INDIANAPOLIS — Baseball season is in full swing in central Indiana. But, its been a bit rough for some charter school kids playing at a diamond on the near south side of Indianapolis.
The grass is tall, not mowed, and parents are concerned about safety. It's led to canceled games and missed practices; the teams say the grass is just too high.
It's hard to see from the outside, but once RTV6 took our drone inside, the station was able to see how tall that grass really is, and why the team says they keep missing all of these practices.
When it comes to baseball, the diamond is supposed to be well-kept and the grass cut, but one high school field is different.
"When it's up past your knees, and baseballs can be hidden in the grass, that's too high," Jeff Breeding, parent of a baseball player, said.
This field is about a block and a half away from Emmerich Manual High School. It's been the school's field for generations; however, it's a far cry from what RTV6 cameras captured 16 years ago.
"There's no way kids can practice on it safely," Breeding said. "They can't have a game, and the kids are getting frustrated."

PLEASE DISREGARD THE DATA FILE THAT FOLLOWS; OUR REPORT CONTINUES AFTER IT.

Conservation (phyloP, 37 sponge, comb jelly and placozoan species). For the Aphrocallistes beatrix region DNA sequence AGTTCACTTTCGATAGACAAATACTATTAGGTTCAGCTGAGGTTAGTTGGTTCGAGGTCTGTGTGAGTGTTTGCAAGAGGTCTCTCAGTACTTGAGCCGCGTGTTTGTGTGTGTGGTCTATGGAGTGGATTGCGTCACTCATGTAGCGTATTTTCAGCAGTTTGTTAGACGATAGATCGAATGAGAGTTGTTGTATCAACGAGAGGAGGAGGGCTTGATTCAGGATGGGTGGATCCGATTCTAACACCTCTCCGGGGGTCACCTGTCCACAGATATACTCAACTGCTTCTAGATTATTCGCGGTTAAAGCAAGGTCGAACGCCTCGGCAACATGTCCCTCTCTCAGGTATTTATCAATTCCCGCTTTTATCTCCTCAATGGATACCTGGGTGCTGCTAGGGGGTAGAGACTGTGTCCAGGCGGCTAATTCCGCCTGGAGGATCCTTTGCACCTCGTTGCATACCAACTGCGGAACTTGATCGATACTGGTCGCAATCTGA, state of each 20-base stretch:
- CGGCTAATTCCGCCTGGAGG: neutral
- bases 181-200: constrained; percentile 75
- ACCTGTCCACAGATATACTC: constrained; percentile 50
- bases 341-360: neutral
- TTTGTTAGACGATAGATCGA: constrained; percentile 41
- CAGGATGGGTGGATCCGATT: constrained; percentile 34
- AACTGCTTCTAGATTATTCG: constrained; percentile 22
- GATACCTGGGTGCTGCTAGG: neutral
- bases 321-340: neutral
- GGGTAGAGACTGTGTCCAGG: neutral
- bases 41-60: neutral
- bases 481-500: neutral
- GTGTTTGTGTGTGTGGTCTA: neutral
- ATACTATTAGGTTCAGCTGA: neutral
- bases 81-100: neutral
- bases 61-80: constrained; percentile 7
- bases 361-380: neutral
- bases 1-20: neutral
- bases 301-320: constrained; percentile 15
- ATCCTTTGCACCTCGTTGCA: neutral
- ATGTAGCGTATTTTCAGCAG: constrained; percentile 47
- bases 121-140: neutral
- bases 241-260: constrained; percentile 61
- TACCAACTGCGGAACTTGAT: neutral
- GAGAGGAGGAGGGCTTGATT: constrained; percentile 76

Breeding's son is a junior on the baseball team, and he has deep roots at the school as a "proud" graduate of the institution in 1987.
According to Breeding, the school hasn't been keeping up with mowing the grass at the field.
During the day the gates were locked, but we sent our drone in and were able to see just how high the grass was. When RTV6 went out to the field during practice, we got a much better idea of the issue.
Breeding says the team and parents have gone to the school multiple times since the season started, but nothing seems to happen.
Parents on the team and alumni have even rented mowers out of their own pockets to be able to cut the grass this year, but Breeding says that takes time and is expensive.
On Tuesday, RTV6 received a statement from the principal at Emmerich Manual High School, Misty Ndiritu, says in part:
"We have had a lapse in service from our grounds staff, and it is being addressed. We will round out our season with excellent service and provide a great playing surface for our team and their competition."
For Breeding and other parents o the team, they say they'll believe it when they see it.
"Step up to the plate and take care of the facilities," Breeding said. "These kids want to play; these kids want to do it. The kids will even help take care of it, somewhat, but they need help."
Later in the day on Tuesday, Breeding brought his riding mower to the field to mos the baseball field ahead of Thursday's home game against Herron High School. He says it took him about three hours just to cut the infield.
Breeding took it upon himself after the school told RTV6 they were supposed to be out Tuesday to cut the field, but only a small portion outside the diamond was cut.